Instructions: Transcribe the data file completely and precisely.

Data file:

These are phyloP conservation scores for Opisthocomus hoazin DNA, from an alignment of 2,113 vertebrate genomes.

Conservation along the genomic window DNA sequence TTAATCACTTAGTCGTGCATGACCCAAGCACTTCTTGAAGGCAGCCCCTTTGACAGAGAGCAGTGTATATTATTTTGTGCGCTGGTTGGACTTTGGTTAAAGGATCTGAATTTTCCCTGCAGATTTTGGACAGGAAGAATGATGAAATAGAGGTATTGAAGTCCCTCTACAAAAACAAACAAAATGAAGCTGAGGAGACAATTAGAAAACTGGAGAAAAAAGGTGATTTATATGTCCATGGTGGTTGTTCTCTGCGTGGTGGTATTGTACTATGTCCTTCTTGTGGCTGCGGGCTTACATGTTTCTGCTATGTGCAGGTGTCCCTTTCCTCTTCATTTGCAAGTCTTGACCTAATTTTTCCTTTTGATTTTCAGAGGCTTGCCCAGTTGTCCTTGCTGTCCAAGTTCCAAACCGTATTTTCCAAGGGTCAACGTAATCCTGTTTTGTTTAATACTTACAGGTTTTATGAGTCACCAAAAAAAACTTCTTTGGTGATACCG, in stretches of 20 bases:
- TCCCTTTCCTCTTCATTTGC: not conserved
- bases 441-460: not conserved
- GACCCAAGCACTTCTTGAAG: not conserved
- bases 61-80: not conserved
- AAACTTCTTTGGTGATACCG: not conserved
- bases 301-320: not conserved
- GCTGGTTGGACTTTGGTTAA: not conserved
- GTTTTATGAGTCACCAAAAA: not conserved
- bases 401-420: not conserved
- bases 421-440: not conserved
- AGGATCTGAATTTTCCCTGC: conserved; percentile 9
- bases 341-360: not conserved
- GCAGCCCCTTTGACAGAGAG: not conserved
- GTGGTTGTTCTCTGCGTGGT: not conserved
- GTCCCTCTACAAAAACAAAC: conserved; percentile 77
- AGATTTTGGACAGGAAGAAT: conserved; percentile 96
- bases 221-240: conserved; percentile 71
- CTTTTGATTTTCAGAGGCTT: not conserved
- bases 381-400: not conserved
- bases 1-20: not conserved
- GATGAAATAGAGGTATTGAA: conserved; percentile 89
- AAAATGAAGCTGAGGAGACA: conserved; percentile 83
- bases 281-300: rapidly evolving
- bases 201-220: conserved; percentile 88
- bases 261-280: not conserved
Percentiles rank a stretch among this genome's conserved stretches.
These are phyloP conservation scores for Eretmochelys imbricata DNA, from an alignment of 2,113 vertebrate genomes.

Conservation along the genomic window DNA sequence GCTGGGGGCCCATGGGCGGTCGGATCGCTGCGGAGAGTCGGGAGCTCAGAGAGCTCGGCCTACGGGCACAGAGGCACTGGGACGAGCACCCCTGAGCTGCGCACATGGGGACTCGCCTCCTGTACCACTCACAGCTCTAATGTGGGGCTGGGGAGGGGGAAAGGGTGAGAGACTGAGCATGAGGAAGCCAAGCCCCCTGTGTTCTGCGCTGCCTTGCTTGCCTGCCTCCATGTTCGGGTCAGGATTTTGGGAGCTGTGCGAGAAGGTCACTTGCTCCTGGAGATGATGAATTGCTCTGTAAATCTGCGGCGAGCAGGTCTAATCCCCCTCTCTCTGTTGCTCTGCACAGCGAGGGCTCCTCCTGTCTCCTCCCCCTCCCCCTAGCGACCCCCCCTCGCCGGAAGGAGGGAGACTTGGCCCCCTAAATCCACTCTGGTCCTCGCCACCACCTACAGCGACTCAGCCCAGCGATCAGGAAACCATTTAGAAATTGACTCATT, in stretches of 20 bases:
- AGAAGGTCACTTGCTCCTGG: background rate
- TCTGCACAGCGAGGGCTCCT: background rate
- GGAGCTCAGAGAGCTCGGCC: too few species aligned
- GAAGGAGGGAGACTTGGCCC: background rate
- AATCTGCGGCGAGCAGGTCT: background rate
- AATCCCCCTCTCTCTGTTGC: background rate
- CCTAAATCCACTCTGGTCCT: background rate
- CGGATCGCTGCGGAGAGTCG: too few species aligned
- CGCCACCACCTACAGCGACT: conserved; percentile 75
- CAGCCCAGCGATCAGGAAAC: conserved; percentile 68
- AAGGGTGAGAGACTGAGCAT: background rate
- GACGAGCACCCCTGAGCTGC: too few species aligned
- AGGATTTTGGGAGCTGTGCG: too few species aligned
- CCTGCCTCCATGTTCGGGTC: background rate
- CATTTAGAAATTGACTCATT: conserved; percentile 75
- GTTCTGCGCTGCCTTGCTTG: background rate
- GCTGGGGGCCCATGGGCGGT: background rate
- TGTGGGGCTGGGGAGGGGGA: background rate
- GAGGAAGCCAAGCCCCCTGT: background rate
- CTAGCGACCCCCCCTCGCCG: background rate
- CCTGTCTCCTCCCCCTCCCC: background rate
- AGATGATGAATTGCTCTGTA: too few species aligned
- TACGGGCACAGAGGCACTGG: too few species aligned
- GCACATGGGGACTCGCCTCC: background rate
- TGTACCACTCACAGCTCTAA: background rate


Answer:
These are phyloP conservation scores for Opisthocomus hoazin DNA, from an alignment of 2,113 vertebrate genomes.

Conservation along the genomic window DNA sequence TTAATCACTTAGTCGTGCATGACCCAAGCACTTCTTGAAGGCAGCCCCTTTGACAGAGAGCAGTGTATATTATTTTGTGCGCTGGTTGGACTTTGGTTAAAGGATCTGAATTTTCCCTGCAGATTTTGGACAGGAAGAATGATGAAATAGAGGTATTGAAGTCCCTCTACAAAAACAAACAAAATGAAGCTGAGGAGACAATTAGAAAACTGGAGAAAAAAGGTGATTTATATGTCCATGGTGGTTGTTCTCTGCGTGGTGGTATTGTACTATGTCCTTCTTGTGGCTGCGGGCTTACATGTTTCTGCTATGTGCAGGTGTCCCTTTCCTCTTCATTTGCAAGTCTTGACCTAATTTTTCCTTTTGATTTTCAGAGGCTTGCCCAGTTGTCCTTGCTGTCCAAGTTCCAAACCGTATTTTCCAAGGGTCAACGTAATCCTGTTTTGTTTAATACTTACAGGTTTTATGAGTCACCAAAAAAAACTTCTTTGGTGATACCG, in stretches of 20 bases:
- TCCCTTTCCTCTTCATTTGC: not conserved
- bases 441-460: not conserved
- GACCCAAGCACTTCTTGAAG: not conserved
- bases 61-80: not conserved
- AAACTTCTTTGGTGATACCG: not conserved
- bases 301-320: not conserved
- GCTGGTTGGACTTTGGTTAA: not conserved
- GTTTTATGAGTCACCAAAAA: not conserved
- bases 401-420: not conserved
- bases 421-440: not conserved
- AGGATCTGAATTTTCCCTGC: conserved; percentile 9
- bases 341-360: not conserved
- GCAGCCCCTTTGACAGAGAG: not conserved
- GTGGTTGTTCTCTGCGTGGT: not conserved
- GTCCCTCTACAAAAACAAAC: conserved; percentile 77
- AGATTTTGGACAGGAAGAAT: conserved; percentile 96
- bases 221-240: conserved; percentile 71
- CTTTTGATTTTCAGAGGCTT: not conserved
- bases 381-400: not conserved
- bases 1-20: not conserved
- GATGAAATAGAGGTATTGAA: conserved; percentile 89
- AAAATGAAGCTGAGGAGACA: conserved; percentile 83
- bases 281-300: rapidly evolving
- bases 201-220: conserved; percentile 88
- bases 261-280: not conserved
Percentiles rank a stretch among this genome's conserved stretches.
These are phyloP conservation scores for Eretmochelys imbricata DNA, from an alignment of 2,113 vertebrate genomes.

Conservation along the genomic window DNA sequence GCTGGGGGCCCATGGGCGGTCGGATCGCTGCGGAGAGTCGGGAGCTCAGAGAGCTCGGCCTACGGGCACAGAGGCACTGGGACGAGCACCCCTGAGCTGCGCACATGGGGACTCGCCTCCTGTACCACTCACAGCTCTAATGTGGGGCTGGGGAGGGGGAAAGGGTGAGAGACTGAGCATGAGGAAGCCAAGCCCCCTGTGTTCTGCGCTGCCTTGCTTGCCTGCCTCCATGTTCGGGTCAGGATTTTGGGAGCTGTGCGAGAAGGTCACTTGCTCCTGGAGATGATGAATTGCTCTGTAAATCTGCGGCGAGCAGGTCTAATCCCCCTCTCTCTGTTGCTCTGCACAGCGAGGGCTCCTCCTGTCTCCTCCCCCTCCCCCTAGCGACCCCCCCTCGCCGGAAGGAGGGAGACTTGGCCCCCTAAATCCACTCTGGTCCTCGCCACCACCTACAGCGACTCAGCCCAGCGATCAGGAAACCATTTAGAAATTGACTCATT, in stretches of 20 bases:
- AGAAGGTCACTTGCTCCTGG: background rate
- TCTGCACAGCGAGGGCTCCT: background rate
- GGAGCTCAGAGAGCTCGGCC: too few species aligned
- GAAGGAGGGAGACTTGGCCC: background rate
- AATCTGCGGCGAGCAGGTCT: background rate
- AATCCCCCTCTCTCTGTTGC: background rate
- CCTAAATCCACTCTGGTCCT: background rate
- CGGATCGCTGCGGAGAGTCG: too few species aligned
- CGCCACCACCTACAGCGACT: conserved; percentile 75
- CAGCCCAGCGATCAGGAAAC: conserved; percentile 68
- AAGGGTGAGAGACTGAGCAT: background rate
- GACGAGCACCCCTGAGCTGC: too few species aligned
- AGGATTTTGGGAGCTGTGCG: too few species aligned
- CCTGCCTCCATGTTCGGGTC: background rate
- CATTTAGAAATTGACTCATT: conserved; percentile 75
- GTTCTGCGCTGCCTTGCTTG: background rate
- GCTGGGGGCCCATGGGCGGT: background rate
- TGTGGGGCTGGGGAGGGGGA: background rate
- GAGGAAGCCAAGCCCCCTGT: background rate
- CTAGCGACCCCCCCTCGCCG: background rate
- CCTGTCTCCTCCCCCTCCCC: background rate
- AGATGATGAATTGCTCTGTA: too few species aligned
- TACGGGCACAGAGGCACTGG: too few species aligned
- GCACATGGGGACTCGCCTCC: background rate
- TGTACCACTCACAGCTCTAA: background rate